“As a constitutional amendment every single word is going to be parsed by lawyers … so if you use language that people can disagree with, such as ‘multiple use’ and ‘sustainable yield,’ all you are doing is embedding into the constitution a whole set of controversies,” the attorney explained. “This goes to the sort of fundamental question of why you’re doing this, which is the sense that there’s some great urgency to take on this issue.
“Think about what might happen,” Wolfe continued. “A Supreme Court might rule that these lands need to be returned …. ”
Hicks interrupted. “Now we’re going off and we’re going to bloviate about theories about what’s going to happen,” he said. “That’s not what we’re here to do. If we allow you to do this then we’ve got to allow everyone in this room to do this. We don’t have the time. We need to refocus our efforts. To allow Mr. Wolfe to bloviate all he wants to about legal theories and all this stuff about what may or may happen in the future … ”
Several people shouted, ‘Let him talk,” and one observer said the only one bloviating was Hicks.
Wolfe regained the floor. “First of all, I don’t intend to ‘bloviate’ about anything,” he said. “If you looked at these issues realistically you would realize that you probably have a decade before any of these issues would actually come to fruition under the most optimistic of scenarios.”
He added, “If Congress were to pass a bill transferring these lands back to the state, how long do you think that process would take? Look at the [military] base closing commission. It took Congress decades to complete, and it’s still not done. So the notion that we have to vote on this in 2018 is absurd.”
I quoted the two men at length because that was my favorite exchange during the whole meeting. It may be because Wolfe spotlighted one of the major problems with the committee’s work: It isn’t remotely necessary to rush it through the legislative process. Honestly, though, I think I like it because it gave me a chance to use the word “bloviate,” which I’ve never done once in my career, let alone four times in a single column. Five if you count that last sentence.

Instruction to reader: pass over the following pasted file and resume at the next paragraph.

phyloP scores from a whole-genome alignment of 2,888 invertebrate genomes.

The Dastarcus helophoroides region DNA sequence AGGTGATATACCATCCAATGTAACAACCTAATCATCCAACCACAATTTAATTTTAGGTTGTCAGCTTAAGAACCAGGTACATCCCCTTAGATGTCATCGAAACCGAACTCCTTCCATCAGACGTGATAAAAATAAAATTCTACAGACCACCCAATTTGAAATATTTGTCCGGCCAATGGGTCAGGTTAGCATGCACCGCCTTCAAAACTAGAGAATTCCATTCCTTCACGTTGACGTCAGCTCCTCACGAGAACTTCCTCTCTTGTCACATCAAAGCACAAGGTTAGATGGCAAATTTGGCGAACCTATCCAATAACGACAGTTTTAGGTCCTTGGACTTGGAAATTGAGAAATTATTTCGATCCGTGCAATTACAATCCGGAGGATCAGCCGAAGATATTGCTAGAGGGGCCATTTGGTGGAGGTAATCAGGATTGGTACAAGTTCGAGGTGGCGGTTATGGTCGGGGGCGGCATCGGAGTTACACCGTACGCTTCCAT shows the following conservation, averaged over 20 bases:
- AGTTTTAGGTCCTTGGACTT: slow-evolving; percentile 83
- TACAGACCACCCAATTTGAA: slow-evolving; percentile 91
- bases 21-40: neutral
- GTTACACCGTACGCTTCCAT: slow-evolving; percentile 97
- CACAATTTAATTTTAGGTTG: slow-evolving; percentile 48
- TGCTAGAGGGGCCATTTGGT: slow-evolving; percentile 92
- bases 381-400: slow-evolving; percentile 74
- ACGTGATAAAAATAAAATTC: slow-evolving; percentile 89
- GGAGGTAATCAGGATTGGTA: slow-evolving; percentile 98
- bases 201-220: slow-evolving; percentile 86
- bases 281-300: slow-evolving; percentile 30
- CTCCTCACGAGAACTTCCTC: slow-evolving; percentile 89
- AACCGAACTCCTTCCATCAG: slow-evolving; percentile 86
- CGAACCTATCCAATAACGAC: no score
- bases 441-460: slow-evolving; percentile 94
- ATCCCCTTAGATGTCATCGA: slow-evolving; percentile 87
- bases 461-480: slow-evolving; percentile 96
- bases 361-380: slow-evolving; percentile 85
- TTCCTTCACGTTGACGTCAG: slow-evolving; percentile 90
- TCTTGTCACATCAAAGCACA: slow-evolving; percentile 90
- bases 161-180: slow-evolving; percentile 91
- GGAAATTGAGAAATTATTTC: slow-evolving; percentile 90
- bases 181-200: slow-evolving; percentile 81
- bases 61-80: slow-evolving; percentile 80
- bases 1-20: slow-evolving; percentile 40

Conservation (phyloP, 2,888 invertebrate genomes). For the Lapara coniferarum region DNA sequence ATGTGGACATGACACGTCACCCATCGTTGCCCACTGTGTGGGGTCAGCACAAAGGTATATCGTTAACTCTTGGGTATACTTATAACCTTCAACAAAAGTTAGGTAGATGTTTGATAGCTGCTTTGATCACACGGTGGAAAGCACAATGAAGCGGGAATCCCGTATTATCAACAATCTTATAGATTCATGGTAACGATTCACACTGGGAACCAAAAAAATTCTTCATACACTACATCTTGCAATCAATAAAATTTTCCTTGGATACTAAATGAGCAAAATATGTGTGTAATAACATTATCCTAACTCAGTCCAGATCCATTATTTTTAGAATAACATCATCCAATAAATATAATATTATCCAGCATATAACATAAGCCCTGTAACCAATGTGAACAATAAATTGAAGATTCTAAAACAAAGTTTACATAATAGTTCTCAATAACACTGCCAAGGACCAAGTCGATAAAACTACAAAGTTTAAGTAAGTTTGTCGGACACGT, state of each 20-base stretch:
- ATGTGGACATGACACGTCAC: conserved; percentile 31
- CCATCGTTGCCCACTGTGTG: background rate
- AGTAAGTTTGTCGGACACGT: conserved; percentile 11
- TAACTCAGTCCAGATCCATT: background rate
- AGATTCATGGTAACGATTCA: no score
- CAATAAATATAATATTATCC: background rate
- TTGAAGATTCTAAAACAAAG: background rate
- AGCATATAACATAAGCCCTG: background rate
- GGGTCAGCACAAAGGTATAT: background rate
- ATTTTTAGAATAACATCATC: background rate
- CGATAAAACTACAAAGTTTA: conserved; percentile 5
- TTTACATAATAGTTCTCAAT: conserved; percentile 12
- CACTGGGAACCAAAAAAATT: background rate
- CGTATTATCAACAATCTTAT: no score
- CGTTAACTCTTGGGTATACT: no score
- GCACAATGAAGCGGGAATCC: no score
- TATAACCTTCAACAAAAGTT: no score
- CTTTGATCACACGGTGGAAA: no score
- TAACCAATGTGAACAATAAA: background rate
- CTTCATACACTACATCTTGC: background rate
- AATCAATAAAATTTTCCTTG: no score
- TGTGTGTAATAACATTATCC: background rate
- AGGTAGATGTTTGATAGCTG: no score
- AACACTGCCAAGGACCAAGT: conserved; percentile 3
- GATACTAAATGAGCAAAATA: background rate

Why kill the amendment? Let us count the ways
Supporters of the transfer obviously hope to minimize criticism of the idea by including in the amendment a prohibition of sales or land exchanges that significantly reduce the amount of public land or its value.
There’s a host of reasons to deep-six this unnecessary public lands amendment. Here are just a few:
- When Wyoming joined the United States, it pledged in its constitution that “the people inhabiting this state do agree and declare that they forever disclaim all right and all title to the unappropriated public lands lying within the boundaries [of the state].” What part of “forever” do Sen. Bebout and his supporters not understand?
- The subcommittee approved changes to the amendment suggested by the public, including a prohibition on the sale of acquired lands except for public health or welfare purposes or to public entities. But opponents fear that when the proposed amendment goes to the full select committee and the Legislature, it could be changed to allow land transfers that result in the loss of public access and/or selling or leasing the land to private interests.
- The Legislature commissioned a $75,000 study to examine what might happen if Congress turned over the management of federal lands within our borders. The feasibility study found that the state would inherit costly wildfire and litigation issues if it were to take over management. Meanwhile, local governments would lose significant federal funding. What is the magic source of money Wyoming would get to absorb the necessary cost of paying hundreds of new workers needed to replace the federal employees who will no longer manage public lands?
Here’s the kicker about how transparent Wyoming lawmakers really want to be in passing their public lands constitutional amendment. The subcommittee will share with the full select committee the suggested changes in the amendment’s language garnered from last week’s hearing. The select committee will then vote by email — that’s right, email, not even at a public meeting — on whether to accept any of them. Bebout & Co. could easily decide, “Thanks, folks, but we don’t like what you had to say. We’re sticking with our own version.”
Perhaps someday the people who run the Legislature will figure out how we can make all of the state’s laws just using Twitter. If there’s no public input in person, think of the savings in meeting rooms alone. Heck, we wouldn’t even need a lavishly renovated Capitol Building, just a server in someone’s basement.